MEDICAID EXPANSION - April 11, 2016
I have consistently voted NO to expand Medicaid in Wyoming. Four main reasons:
1. Enrollments have exceeded projections in every state that has expanded Medicaid, sometimes by almost 300%. (Colorado)
2. The five-year study, by the state of Oregon, of the health outcomes of Medicaid enrollees and individuals with no health insurance at all showed no difference.
3. Emergency Room use has not declined – it has risen in every state that expanded Medicaid.
4. Due to the strain of drastically higher enrollments, provider payments to doctors and hospitals are being reduced. Fewer doctors accept Medicaid patients because they are compensated below the cost of care, and actually lose money.
When we sought assurances that the laws of economics and human nature, clearly at work in every expansion state, would not apply to Wyoming, we got none.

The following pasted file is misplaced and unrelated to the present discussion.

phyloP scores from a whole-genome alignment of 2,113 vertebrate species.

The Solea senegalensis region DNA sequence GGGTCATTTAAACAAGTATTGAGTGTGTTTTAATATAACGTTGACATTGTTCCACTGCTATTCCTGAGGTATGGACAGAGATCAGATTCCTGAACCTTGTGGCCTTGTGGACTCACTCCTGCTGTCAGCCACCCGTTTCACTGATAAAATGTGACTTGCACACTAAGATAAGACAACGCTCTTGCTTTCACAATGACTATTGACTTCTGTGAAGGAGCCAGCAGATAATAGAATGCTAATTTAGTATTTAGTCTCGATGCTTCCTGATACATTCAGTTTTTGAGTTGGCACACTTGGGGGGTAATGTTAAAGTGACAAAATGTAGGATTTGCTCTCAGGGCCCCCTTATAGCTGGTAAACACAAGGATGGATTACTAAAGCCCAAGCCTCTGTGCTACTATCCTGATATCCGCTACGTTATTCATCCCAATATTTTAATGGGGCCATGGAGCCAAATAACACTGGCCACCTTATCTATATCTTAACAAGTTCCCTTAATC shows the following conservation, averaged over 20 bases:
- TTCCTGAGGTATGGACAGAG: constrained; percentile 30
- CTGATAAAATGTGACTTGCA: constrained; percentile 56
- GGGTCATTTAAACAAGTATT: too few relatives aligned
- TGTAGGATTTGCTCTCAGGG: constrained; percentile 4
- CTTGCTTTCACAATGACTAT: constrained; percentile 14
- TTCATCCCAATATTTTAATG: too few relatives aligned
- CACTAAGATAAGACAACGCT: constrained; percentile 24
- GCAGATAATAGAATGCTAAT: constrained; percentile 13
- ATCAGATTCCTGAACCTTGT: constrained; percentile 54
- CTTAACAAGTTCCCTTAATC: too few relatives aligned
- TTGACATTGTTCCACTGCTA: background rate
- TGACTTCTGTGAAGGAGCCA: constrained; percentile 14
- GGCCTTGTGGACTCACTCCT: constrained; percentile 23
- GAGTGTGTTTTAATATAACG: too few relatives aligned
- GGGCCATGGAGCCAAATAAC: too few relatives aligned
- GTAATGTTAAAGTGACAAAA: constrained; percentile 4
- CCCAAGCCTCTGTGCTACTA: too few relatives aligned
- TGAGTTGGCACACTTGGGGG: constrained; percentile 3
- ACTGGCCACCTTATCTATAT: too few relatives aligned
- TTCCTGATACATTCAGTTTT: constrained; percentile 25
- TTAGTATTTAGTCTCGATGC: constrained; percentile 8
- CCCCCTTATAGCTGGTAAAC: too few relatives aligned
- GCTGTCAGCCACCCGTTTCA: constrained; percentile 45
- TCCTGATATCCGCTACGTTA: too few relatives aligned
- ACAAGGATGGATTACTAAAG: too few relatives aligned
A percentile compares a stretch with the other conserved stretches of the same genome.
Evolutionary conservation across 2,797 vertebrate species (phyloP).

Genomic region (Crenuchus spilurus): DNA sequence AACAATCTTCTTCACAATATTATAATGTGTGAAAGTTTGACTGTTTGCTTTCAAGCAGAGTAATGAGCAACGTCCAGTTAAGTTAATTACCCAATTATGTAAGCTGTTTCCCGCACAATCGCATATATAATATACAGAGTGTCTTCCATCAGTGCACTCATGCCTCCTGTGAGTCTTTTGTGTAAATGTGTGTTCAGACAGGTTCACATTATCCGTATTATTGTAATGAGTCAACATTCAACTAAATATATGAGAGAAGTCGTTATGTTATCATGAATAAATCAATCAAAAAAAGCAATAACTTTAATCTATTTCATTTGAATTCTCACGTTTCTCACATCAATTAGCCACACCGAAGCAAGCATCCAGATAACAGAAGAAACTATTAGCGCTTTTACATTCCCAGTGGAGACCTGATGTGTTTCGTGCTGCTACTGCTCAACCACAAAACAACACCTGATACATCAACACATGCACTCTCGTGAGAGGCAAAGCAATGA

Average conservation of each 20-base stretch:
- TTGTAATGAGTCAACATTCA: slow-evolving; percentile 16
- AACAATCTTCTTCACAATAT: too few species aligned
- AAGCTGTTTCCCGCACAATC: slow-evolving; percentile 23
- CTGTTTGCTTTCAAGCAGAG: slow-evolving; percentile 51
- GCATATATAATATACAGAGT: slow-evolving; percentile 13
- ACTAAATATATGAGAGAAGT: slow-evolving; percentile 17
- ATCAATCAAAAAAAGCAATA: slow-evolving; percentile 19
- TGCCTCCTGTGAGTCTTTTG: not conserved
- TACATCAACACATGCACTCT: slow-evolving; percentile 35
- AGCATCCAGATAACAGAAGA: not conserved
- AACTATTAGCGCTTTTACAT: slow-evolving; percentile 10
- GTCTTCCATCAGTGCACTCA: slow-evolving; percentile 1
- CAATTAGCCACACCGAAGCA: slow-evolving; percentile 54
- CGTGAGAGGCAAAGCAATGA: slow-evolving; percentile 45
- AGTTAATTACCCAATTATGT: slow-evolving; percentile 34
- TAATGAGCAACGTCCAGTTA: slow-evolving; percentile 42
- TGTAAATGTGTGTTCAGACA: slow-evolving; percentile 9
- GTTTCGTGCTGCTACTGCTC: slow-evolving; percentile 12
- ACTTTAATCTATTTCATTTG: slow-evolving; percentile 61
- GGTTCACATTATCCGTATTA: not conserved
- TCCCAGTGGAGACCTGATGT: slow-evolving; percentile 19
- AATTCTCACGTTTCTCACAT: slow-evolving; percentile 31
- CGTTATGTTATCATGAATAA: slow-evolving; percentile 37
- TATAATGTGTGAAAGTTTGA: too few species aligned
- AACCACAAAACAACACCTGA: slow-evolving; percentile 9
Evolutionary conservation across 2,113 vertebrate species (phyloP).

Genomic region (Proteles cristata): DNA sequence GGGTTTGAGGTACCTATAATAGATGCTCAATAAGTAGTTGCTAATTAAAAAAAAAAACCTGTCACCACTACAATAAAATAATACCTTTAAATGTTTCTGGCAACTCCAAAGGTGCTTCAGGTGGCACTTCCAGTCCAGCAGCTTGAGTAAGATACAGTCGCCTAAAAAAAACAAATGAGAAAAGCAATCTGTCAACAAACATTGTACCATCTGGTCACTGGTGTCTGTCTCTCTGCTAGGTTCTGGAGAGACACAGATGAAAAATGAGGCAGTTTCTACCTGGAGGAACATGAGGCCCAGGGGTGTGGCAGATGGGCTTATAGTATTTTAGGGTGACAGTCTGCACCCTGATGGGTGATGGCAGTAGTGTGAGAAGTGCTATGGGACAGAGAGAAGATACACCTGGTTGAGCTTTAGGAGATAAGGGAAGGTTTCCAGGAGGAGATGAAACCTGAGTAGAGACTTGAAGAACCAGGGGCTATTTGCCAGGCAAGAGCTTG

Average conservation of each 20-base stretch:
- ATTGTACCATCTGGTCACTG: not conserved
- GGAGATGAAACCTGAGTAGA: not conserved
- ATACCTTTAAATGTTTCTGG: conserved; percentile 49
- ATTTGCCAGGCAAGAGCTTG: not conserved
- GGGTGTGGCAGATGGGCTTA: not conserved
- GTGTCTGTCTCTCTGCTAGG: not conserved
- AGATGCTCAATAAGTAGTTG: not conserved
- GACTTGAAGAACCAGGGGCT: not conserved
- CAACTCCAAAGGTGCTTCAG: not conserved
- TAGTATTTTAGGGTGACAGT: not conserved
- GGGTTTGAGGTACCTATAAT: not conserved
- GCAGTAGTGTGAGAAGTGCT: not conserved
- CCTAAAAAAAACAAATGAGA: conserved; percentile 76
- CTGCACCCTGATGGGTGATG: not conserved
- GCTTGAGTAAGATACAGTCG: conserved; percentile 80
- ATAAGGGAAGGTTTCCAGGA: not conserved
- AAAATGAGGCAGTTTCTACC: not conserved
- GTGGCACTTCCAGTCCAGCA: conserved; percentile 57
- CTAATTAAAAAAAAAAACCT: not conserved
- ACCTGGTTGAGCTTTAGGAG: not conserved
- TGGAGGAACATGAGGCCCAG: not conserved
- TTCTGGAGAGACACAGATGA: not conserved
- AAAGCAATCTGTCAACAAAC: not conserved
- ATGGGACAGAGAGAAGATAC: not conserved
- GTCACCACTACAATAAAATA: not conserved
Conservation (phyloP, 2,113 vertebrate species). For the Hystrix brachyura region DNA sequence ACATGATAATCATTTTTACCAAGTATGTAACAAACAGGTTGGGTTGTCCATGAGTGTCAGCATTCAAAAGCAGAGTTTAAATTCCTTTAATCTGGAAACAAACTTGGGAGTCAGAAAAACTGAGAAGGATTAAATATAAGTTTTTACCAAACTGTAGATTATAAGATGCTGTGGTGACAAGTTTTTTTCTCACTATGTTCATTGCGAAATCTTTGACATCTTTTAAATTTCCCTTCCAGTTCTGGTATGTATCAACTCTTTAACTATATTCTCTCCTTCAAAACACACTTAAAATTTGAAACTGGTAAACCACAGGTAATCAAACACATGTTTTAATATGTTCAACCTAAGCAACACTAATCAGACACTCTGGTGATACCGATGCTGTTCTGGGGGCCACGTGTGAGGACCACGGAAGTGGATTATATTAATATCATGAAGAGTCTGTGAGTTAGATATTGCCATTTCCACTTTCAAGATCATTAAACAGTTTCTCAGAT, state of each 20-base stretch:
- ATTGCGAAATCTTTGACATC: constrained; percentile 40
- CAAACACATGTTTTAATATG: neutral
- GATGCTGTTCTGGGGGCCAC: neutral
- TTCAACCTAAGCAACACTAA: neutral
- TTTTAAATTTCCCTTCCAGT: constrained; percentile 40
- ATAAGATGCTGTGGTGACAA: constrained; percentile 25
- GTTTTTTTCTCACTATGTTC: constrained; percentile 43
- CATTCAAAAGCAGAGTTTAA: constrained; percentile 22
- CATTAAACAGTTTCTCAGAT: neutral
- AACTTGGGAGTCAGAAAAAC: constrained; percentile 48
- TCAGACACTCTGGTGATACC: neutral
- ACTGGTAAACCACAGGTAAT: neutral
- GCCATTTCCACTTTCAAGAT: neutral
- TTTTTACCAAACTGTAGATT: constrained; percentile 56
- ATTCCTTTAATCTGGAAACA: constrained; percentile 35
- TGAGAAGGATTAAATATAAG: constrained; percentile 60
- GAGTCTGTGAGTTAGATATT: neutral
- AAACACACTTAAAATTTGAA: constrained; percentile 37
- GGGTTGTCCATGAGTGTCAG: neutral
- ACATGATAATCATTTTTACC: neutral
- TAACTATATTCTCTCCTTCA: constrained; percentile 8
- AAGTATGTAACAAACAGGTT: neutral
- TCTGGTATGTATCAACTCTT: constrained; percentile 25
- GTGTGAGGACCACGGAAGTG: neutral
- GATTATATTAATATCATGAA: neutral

We had volumes of testimony on the subject of Medicaid expansion. The evidence was overwhelming that it would not financially suit Wyoming.
The Wyoming Department of Health was recently told to cut its budget. First on the chopping block – provider payments. Wyoming’s provider payments have been among the most generous in the country. That will not be the case for very much longer.
I do not dispute the need for Medicaid – it was originally intended for poor pregnant women and their infants, the impoverished elderly and the disabled. They are the truly needful and deserving among us.
Expanding taxpayer-paid health care to single, working-age, able-bodied adults, and increasing the “poverty” threshold for their eligibility, would serve only to harm the population for whom the program was originally intended.
The dubious promise of federal money is no reason, in my opinion, to start any new program. As we learned in this last session, federal money often goes away, leaving states to either pick up the program itself or eliminate the program. What is the state to do when these “new Medicaid” enrollees are folded into the “old Medicaid” population? When the federal government begins to cut back its participation in Medicaid, as it has cut back on many other programs?